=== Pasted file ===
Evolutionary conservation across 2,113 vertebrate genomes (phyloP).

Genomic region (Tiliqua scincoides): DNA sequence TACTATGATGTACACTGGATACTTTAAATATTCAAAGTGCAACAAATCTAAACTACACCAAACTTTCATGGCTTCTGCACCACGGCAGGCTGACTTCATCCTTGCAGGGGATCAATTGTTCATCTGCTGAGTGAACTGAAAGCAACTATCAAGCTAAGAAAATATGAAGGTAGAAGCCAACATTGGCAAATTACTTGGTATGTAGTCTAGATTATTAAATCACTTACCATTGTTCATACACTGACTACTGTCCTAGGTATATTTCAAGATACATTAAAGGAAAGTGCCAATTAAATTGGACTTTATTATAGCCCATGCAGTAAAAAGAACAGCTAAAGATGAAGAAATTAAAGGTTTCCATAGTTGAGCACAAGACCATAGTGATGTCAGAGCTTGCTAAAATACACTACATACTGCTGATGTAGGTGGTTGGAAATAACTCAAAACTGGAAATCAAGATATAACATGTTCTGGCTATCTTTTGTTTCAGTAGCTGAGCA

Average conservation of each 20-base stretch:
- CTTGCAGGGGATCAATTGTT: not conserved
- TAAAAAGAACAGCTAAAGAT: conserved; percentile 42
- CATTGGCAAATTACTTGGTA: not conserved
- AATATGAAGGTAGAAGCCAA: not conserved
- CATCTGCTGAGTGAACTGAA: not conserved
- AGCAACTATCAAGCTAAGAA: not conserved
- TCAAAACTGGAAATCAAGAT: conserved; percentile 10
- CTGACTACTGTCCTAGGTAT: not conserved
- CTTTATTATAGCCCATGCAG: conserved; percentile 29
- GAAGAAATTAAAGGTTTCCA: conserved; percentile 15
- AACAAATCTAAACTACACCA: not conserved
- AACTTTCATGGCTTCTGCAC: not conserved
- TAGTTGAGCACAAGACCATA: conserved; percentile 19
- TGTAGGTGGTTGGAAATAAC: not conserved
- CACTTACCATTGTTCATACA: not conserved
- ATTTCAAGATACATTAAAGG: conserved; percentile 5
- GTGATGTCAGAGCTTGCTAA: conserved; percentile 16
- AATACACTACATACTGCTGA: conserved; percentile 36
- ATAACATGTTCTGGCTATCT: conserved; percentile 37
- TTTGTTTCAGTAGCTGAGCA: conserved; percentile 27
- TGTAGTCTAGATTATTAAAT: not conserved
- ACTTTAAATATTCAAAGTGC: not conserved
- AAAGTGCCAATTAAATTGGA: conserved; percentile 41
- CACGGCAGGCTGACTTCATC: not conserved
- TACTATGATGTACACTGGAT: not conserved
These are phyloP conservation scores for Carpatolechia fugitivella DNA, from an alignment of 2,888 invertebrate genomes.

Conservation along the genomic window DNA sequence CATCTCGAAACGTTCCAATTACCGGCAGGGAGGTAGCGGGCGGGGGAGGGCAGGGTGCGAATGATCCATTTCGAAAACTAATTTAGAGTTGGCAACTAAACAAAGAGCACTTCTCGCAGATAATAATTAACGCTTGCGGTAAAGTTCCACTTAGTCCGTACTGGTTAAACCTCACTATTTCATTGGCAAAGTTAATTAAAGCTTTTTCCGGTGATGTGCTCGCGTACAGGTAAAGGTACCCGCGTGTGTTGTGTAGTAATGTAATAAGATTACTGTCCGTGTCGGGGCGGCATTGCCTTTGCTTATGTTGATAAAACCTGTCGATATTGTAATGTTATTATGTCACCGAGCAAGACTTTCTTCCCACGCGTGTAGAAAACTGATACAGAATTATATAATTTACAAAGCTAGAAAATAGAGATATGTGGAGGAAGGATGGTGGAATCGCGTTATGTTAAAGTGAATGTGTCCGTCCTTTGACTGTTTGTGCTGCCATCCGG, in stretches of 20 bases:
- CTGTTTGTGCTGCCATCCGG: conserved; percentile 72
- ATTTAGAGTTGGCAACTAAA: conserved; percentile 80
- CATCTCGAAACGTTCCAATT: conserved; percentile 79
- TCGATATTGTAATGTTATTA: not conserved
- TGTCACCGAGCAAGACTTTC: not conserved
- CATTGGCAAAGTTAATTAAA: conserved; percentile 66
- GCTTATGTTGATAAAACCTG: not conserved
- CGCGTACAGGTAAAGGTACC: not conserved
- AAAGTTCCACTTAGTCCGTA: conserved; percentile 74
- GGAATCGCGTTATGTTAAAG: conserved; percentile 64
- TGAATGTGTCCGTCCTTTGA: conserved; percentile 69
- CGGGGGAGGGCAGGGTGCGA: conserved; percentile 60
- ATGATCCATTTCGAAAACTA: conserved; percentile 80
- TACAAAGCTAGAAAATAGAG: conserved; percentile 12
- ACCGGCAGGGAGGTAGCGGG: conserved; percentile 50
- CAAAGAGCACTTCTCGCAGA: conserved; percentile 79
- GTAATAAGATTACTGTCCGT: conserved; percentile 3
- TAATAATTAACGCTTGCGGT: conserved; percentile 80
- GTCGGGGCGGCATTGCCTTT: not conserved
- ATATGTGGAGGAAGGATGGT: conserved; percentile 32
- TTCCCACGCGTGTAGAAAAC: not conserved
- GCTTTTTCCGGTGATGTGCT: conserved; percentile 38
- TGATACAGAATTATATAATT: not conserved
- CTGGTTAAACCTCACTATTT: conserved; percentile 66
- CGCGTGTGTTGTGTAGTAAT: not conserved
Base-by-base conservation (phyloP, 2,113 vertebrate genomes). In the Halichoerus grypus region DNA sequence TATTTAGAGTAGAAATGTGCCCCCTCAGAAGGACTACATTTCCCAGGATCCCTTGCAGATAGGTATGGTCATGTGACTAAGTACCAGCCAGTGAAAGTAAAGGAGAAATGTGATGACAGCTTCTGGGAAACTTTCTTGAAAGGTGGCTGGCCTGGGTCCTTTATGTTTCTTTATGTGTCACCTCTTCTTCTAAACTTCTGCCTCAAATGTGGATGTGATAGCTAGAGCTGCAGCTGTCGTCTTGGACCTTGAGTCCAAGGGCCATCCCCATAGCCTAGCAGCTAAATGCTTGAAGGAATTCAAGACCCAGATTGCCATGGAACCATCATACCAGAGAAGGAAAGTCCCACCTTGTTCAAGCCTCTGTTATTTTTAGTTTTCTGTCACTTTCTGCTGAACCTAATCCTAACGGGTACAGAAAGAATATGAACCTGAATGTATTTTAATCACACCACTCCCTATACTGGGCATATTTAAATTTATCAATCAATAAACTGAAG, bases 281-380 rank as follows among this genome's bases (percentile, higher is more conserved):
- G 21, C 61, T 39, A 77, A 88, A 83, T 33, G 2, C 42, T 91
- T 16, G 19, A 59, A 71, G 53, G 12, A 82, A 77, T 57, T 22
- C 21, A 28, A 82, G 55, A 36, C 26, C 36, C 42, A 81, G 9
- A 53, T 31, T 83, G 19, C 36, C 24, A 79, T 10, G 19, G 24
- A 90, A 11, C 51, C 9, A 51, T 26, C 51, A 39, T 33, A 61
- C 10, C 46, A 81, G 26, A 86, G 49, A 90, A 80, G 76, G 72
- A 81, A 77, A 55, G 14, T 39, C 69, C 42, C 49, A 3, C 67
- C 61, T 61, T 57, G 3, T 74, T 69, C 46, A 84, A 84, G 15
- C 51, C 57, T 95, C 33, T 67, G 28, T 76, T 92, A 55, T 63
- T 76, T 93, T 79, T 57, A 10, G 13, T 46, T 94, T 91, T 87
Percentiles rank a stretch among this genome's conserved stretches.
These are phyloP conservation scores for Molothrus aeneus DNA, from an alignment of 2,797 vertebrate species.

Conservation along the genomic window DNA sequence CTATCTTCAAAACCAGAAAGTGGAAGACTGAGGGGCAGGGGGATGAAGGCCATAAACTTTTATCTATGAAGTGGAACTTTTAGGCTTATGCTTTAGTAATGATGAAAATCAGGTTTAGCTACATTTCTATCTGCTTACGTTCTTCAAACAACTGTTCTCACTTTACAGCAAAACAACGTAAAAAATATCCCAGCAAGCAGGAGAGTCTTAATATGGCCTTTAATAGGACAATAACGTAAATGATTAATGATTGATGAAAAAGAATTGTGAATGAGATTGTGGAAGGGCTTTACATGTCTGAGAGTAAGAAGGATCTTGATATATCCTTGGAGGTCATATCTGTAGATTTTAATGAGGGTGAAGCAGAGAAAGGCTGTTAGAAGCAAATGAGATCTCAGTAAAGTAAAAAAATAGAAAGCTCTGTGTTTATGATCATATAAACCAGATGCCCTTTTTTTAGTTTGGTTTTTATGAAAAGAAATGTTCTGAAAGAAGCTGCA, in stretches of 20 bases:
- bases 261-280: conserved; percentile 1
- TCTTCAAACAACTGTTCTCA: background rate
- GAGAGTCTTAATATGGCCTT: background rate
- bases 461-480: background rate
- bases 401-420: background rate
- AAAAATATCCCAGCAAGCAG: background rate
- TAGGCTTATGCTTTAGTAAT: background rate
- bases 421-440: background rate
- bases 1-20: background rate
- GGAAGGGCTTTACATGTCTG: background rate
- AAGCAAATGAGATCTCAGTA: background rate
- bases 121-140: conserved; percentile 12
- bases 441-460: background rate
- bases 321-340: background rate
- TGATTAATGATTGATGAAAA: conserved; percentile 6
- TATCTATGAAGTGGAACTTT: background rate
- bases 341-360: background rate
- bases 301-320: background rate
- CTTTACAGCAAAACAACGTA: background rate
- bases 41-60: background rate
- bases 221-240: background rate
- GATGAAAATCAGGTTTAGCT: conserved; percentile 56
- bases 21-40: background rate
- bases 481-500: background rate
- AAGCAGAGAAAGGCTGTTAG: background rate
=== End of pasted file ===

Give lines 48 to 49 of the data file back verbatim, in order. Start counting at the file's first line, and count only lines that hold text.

- TAATAATTAACGCTTGCGGT: conserved; percentile 80
- GTCGGGGCGGCATTGCCTTT: not conserved